India’s stock market traders are likely to have been caught on the wrong foot. At a time when major equity indices in the US are going down like ninepins, most Indian traders, including retail and high net-worth individuals (HNIs), are currently holding highest net long positions in the futures contracts of the Nifty index, in nearly two years.

It simply means that a large number of retail and HNI traders in the derivative segment are highly vulnerable to the market shock in the coming weeks, experts said.

Position in Nifty futures

Nifty is India’s monopolyderivativesindex, which is used for betting on future prices. Data from Indiacharts research show that the net long position of domestic traders in the Nifty futures as on June 10 stood at 1.23 lakh contracts (was 1.32 lakh contracts on June 9) and is the highest since March 2020 Covid lockdown. On March 6, 2020, domestic traders held net long Nifty futures to the tune of 1.44 lakh contracts.

Currently, foreign portfolio investors are holding short positions in the Nifty futures to the tune of hundred thousand contacts.

Holding long positions means taking a bullish bet and the short positions is contrary to that. Each Nifty lot is valued at more than ₹7.5 lakh. As per QuantsApp data, the total Nifty futures open interest as on June 10 stood at 1.32 lakh contracts.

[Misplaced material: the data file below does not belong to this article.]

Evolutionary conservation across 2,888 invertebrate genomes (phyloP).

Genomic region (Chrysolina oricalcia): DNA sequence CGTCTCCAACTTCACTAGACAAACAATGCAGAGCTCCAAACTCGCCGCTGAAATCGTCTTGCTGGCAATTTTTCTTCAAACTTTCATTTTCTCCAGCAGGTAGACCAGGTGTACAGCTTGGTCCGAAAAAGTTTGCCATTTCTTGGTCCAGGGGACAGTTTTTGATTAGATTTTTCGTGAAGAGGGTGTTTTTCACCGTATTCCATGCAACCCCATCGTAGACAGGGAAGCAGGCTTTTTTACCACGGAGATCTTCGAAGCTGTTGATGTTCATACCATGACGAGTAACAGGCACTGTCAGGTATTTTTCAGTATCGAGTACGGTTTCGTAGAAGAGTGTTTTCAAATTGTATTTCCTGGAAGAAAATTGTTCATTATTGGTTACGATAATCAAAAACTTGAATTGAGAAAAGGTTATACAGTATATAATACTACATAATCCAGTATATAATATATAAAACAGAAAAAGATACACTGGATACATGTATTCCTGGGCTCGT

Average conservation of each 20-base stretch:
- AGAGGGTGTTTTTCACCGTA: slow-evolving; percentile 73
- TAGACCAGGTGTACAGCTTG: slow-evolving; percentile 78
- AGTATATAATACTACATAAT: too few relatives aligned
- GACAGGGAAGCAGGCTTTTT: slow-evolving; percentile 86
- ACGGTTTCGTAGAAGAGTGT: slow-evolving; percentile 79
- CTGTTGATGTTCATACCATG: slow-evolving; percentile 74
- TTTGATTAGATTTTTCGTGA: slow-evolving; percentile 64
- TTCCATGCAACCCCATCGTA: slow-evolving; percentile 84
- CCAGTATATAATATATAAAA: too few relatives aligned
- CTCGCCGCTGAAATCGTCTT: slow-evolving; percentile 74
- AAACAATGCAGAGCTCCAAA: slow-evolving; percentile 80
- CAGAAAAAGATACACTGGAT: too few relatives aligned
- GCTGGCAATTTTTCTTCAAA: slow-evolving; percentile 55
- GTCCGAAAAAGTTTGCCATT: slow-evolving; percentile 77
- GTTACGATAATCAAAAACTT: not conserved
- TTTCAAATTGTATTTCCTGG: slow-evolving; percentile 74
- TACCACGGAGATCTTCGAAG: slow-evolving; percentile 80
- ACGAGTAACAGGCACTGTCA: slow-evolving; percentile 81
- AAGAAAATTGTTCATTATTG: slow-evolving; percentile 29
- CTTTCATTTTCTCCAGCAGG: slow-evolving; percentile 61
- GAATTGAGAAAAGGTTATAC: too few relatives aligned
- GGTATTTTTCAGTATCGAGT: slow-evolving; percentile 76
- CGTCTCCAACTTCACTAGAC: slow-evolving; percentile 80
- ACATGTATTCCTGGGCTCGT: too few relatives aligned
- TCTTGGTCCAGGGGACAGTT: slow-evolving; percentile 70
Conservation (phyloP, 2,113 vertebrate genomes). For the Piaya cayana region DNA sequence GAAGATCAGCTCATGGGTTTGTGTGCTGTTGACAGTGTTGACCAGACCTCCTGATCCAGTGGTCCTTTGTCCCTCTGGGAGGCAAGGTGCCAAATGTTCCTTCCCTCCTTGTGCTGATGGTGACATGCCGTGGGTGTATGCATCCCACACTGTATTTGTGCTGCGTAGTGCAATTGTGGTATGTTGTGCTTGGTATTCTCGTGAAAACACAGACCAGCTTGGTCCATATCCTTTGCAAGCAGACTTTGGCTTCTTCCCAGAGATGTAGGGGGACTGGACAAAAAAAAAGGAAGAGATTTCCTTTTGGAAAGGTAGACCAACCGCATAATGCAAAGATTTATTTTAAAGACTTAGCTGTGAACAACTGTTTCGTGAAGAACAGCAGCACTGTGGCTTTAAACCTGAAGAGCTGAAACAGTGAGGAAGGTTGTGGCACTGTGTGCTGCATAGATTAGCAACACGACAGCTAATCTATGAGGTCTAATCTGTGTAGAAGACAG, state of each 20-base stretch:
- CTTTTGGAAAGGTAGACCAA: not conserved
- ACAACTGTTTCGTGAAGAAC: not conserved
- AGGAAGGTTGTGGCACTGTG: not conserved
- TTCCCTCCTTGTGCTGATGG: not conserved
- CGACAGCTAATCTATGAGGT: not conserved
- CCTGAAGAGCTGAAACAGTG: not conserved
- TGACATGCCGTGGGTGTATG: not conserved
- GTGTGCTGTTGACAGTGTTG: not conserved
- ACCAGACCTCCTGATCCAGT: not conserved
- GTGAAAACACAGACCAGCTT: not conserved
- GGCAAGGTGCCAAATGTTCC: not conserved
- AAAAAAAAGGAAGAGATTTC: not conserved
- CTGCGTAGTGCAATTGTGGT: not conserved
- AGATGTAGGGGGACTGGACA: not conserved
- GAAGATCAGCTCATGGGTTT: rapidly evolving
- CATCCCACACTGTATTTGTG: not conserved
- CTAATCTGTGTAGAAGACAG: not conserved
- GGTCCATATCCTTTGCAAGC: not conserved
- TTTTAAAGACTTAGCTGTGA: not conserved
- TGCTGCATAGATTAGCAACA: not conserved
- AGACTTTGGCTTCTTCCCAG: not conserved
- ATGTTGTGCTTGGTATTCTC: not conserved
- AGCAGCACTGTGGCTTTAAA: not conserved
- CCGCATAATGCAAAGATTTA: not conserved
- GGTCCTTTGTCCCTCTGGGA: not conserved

According to Indiacharts, FPIs stand tobenefitif the markets fall while domestic investorswill be the worst hit.There is a view that those holding net long positions in the Nifty index may not be able to escape without heavylosses sincethe global markets are already in a downward trend.In the US, major indices including the Dow Jones, S&P and the Nasdaq fell between 3 per cent and 6 per cent in just two trading sessions last week.

“We are in different times from that of Covid and holding long positions currently may not be rewarding.In March 2020, those who kept holding long positions in Nifty futures for the following months, gainedimmenselysince market regulator SEBI banned short selling. It led to a sharp market reversal and recovery. Currently, there seems no case for SEBI to ban short-selling. In addition, global central banks have started unwinding the stimulus aggressively unlike during Covid when they were extending it. So market liquidity will soon run dry while inflation is already causing havoc. All this is arecipefor a further meltdown, and holding long positions now is like a death wish,” said Rohit Srivastava, chief strategist, Indiacharts.

Rupee at new low

Srivastava believes that the market decline could continue at least for June and July since the US Federal Reserve would be announcing two interest rate hikes of 50 basis points each and if inflation is still not curtailed another hike in August too. In nearly nine months, ever since the news of Russia increasing its deployment of troops along the Ukraine border surfaced, the FPIs have sold stocks and index futures worth more than $25 billion in the secondary markets. On June 10, the rupee hit a life-time low of 77.82 against the US dollar indicating immense pressure in the markets.